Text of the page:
Survey of Employers Finds Low Confidence in Employees’ Retirement Security

Concerns about increasing health care costs and the potential to outlive savings are dampening employers’ confidence in their employees’ retirement futures, new survey results show.

Nearly half of nonprofit and corporate, for-profit employers are only “somewhat confident” in their employees’ retirement futures, and one in five say they are “not at all confident,” according to TIAA’s 2018 Plan Sponsor Retirement Survey.

An overwhelmingly majority (91%) of survey respondents cited rising health care costs followed by outliving retirement savings (77%) as their biggest concerns. Employers also worry that many of their employees are not saving enough (75%) or are choosing not to participate in a retirement plan (55%).

Retirement Income

Opinions diverge among plan sponsors on the issue of retirement income: nonprofits are more likely to recommend lifetime distribution options (32%), while for-profits are more likely to recommend that participants roll over to an IRA and manage withdrawals on their own (23%). While one-third of employers have no preference for how their employees disburse their retirement savings, both non-profit and for-profit employers cited low preferences for their employees staying in their 401(k), registering at 10% and 8%, respectively.

In addition, the survey found that non-profits are twice as likely as for-profits (56% vs 25%) to believe their employees would prefer monthly lifetime income over a lump sum.

Overall, slightly more than half (51%) of all employers think their employees would prefer receiving $2,700 a month for life rather than a $500,000 lump sum at retirement, echoing an earlier TIAA study in which 62% of employees said they would make that choice.

Nevertheless, while employees reportedly voice a strong interest in lifetime income options, the survey found that few have access through their employer retirement savings plans. According to the findings:

  • only 12% of employers offer annuities as retirement income options for retirement savings, with TDFs (31%), mutual funds (30%) and stable value funds (20%) being the most common options;
  • 57% of employers expect employees to generate retirement income through systematic and lump sum withdrawals, while 27% said they don’t know how their employees will generate income and 14% expect their employees to generate income from an in-plan annuity; and
  • non-profit plan sponsors are more likely than their for-profit counterparts to advocate for their employees to put their savings into an investment that offers lifetime income distributions once they retire (32% versus 23%).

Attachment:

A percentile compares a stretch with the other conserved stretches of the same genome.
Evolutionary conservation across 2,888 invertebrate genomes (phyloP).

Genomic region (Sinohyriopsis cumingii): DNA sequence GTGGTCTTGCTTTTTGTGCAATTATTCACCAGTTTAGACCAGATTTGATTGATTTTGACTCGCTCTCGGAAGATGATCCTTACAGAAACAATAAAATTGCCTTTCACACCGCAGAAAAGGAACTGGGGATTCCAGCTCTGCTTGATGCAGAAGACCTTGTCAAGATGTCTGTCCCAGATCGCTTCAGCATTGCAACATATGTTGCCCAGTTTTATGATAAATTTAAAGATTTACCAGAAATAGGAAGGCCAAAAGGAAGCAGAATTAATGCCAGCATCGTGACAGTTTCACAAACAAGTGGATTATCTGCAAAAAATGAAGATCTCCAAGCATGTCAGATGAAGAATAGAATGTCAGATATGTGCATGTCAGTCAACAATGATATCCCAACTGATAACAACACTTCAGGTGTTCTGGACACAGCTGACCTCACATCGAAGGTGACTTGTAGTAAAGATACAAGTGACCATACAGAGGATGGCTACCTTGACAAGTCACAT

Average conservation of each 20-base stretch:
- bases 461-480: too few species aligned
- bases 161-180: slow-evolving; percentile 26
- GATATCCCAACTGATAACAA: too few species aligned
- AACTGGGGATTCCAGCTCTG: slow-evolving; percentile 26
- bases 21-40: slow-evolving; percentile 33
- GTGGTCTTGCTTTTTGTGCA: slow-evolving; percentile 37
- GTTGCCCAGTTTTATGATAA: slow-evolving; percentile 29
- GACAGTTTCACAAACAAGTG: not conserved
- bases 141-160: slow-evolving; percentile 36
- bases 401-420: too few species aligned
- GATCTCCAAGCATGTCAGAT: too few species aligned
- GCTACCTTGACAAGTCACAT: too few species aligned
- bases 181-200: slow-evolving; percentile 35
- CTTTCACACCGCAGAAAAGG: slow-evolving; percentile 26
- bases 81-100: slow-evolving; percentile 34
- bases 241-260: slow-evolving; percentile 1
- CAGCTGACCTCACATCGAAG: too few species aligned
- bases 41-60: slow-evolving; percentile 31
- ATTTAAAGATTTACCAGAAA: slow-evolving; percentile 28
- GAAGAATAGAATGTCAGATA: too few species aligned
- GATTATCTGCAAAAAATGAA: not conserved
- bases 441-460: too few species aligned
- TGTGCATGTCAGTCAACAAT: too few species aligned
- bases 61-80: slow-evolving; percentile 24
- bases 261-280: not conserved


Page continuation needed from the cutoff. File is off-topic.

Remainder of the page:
Improving Retirement Outcomes

While creating the right investment menu is important to improving the outlook for employee retirement, the survey reiterated several other opportunities for plan sponsors to consider:

  • Analyze workforce demographics: 43% of plan sponsors have not analyzed workforce demographics at all or only to a limited extent.
  • Work with retirement plan providers to offer free financial advice, education and retirement planning tools to improve employee engagement and build financial literacy: Plan sponsors say free financial advice (39%) and comprehensive financial education (33%) are the most useful resources for employees and the most critical areas for improving plans and savings.
  • Educate employees about health care costs in retirement and consider offering a retiree health care savings option: 9 of 10 plan sponsors believe that health care costs are the most significant retirement security issue today.
  • Revisit plan design and restructure the plan match formula to help increase savings: 28% of plan sponsors cite increasing or modifying the employer match as the biggest opportunity to help employees maximize their retirement savings.

While budget constraints (63%) and attracting and retaining talent (60%) are also of significant concern for plan sponsors, the study further contends that lifetime income investment options can help maximize an employer’s investment in the plan. “Employers are right to be worried about the myriad of issues employees face in retirement, but there are many tools and approaches available to maximize the effectiveness of the plan and better prepare their employees,” explains Doug Chittenden, executive vice president and president of Institutional Retirement at TIAA.

The phone survey of 1,001 plans sponsors in the non-profit and for-profit sectors was conducted by KRC Research on behalf of TIAA from Mar. 5 to Apr. 17, 2018.

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